Say It Differently: 12 French Synonyms for Aussi
Without further ado, here’s a glossary of twelve common French synonyms for aussi, arranged by usage. Some of them may be included in more than one category.
Caveat: Although these synonyms will mean essentially the same as aussi within their particular contexts, you might need to rephrase your sentence a bit to accommodate the synonym.
Encore (more, another, too)
You can sub in encore for aussi when you’re doing simple addition, like this:
|Il m’a vu cette fois aussi.||Il m’a vu cette fois encore.|
|He saw me this time, also.||He saw me this time, too.|
In other contexts, you may need to rephrase the sentence to keep the meaning closer to the original.
|Je voudrais aussi une autre chose.||Je voudrais une chose encore.|
|I would also like another thing.||I would like one more thing.|
Notice that, if you were to keep the original phrasing of the last sentence and just substitute encore directly for aussi, you would change the meaning slightly:
|Je voudrais aussi une autre chose.||Je voudrais encore une autre chose.|
|I would also like another thing.||I would still like (yet) another thing.|
De plus (more, as in “extra”)
You can use de plus in place of aussi when you’re adding more of something you already have. For instance:
|En préparation de ses vacances d’hiver, Claude doit aussi prendre un autre sweat à capuche.||En préparation de ses vacances d’hiver, Claude doit prendre un sweat à capuche de plus.|
|In preparation for his winter vacation, Claude also has to take another hoodie.||In preparation for his winter vacation, Claude has to take an extra hoodie.|
In the example using aussi, aussi and un autre (another) together imply that Claude will be taking the hoodie in question in addition to one he’s already packed.
If you dropped aussi from the first sentence, you might be indicating that Claude is taking this other hoodie instead of the one he originally packed.
When you swap in de plus for aussi, you instantly convey that Claude needs to take an additional hoodie, and that he’s probably already packed one away in his valise (suitcase).
Itou (informal word for “too”)
When aussi means “too,” and you’re in a casual conversation, you can substitute the informal word itou for aussi.
|J’aime bouffer avec mes potes, aussi.||J’aime bouffer avec mes potes, itou.|
|I like pigging out with my buddies, also.||I like pigging out with my buddies, too.|
Ainsi que (as well as, together with, along with)
Ainsi que can be used as a coordinating conjunction, instead of et aussi (and also).
Ainsi que might be considered slightly more formal than et aussi.
|Et aussi||Ainsi que|
|Jean-Luc et aussi Guillaume travaillent sur la passerelle de commandement.||Jean-Luc, ainsi que Guillaume, travaille sur la passerelle de commandement.|
|Jean-Luc and also Guillaume work on the bridge.||Jean-Luc, along with Guillaume, works on the bridge.|
Function: Comparison (Aussi, aussi…que and d’aussi)
Ainsi que (just as, as, just like)
Ainsi que can replace aussi when you’re talking about someone doing something in the same way as someone else, or something happening in the same way as something else.
|François est devenu avocat aussi, comme son père.||François est devenu avocat ainsi que son père.|
|Frank became a lawyer also, like his father.||Frank became a lawyer, just like his father.|
Également (equally, just as, every bit as)
The idiomatic expression tout aussi is used to mean “just as” or “every bit as.”
For instance, you might say:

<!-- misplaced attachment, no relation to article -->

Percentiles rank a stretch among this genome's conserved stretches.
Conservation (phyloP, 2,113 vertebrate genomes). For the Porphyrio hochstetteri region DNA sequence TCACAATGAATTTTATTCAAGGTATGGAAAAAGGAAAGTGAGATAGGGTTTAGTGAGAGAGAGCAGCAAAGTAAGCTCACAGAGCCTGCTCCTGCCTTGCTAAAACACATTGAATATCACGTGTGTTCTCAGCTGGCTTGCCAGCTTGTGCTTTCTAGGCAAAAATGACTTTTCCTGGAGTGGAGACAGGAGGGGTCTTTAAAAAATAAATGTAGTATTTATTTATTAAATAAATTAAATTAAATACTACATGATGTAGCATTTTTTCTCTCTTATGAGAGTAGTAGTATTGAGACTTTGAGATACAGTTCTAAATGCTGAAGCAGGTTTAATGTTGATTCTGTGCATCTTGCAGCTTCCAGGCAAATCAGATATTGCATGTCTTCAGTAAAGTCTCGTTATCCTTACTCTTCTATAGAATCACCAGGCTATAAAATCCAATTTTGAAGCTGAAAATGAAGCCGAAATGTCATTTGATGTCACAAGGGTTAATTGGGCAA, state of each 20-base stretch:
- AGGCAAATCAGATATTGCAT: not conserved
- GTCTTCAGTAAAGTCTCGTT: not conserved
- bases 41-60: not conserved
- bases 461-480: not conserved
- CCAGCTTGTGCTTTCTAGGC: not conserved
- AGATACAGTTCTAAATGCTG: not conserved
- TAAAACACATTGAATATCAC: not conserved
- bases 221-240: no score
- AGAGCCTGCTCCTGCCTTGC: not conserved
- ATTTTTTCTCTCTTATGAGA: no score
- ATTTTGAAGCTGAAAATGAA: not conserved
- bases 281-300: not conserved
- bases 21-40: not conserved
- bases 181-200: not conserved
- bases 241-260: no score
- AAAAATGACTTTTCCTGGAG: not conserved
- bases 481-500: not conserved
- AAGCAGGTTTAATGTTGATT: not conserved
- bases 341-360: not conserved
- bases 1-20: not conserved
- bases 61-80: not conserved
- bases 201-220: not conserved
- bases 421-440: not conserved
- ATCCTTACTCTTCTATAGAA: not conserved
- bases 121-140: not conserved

“J’ai voulu un gâteau tout aussi bon que le gâteau opéra fait par ma mère.”
“I wanted a cake that’s every bit as good as the Opera Cake my mother makes.”
Conversations about cake lend themselves to a laid-back register of speech.
Sometimes, though, you take on serious topics and need to express yourself a bit more formally. In that case, également can be an equally good way to say tout aussi.
|Les lois de ce pays sont tout aussi injustes et punitives.||Les lois de ce pays sont également injustes et punitives.|
|The laws of this country are every bit as unjust and punitive.||The laws of this country are equally unjust and punitive.|
The change from tout aussi to également is a change in tone, not meaning: from informal to formal.
Autant que (equally, as much as, just as much)
Squeeze bien (well) in between aussi and que, and you get an expression that can mean “as well as,” “as good as” or “as much as,” depending on the context.
Now imagine that you want to communicate the same thought slightly more efficiently, and maybe a little less casually. This is where autant que can save you a little bit of time and effort.
|Aussi bien que||Autant que|
|J’aime voyager aussi bien que rester chez moi.||J’aime voyager autant que rester chez moi.|
|I like traveling as much as I like staying home.||I like traveling as much as I like staying home.|
Autant…que can replace aussi…que in comparisons of equality, in cases where two different qualities belong to the same person in equal amounts:
|Elle est aussi naïve qu’elle est jeune.||Elle est autant naïve que jeune.|
|She is as naive as she is young.||She is as naive as she is young.|
When comme replaces aussi…que in comparisons of equality, the focal point of the sentence changes.
|Vous êtes aussi intelligente que lui!||Vous êtes intelligente comme lui!|
|You are just as intelligent as he is!||You are intelligent, just like him!|
When aussi +adjective +que is used, the emphasis is on the quality that the two parties or objects share in equal measure:
|Gérard est aussi grand que Charles.||Gérard est grand comme Charles.|
|Gerard is as tall as Charles.||Gerard is tall, just like Charles.|
Using comme instead of aussi in this type of comparison shifts the focus to the two parties or objects that are alike.
Aussi and its direct synonyms frame comparisons of equality and give you great flexibility of expression.
Sometimes, however, you need similar comparatives such as quasiment (nearly, almost) and mieux que (better than) to compare and contrast items that aren’t quite alike.
Here’s how you might use these related words to compare various sets of words to aussi:
Ces mots-ci sont quasiment utiles que le mot “aussi.”
These words are almost as useful as the word “aussi.”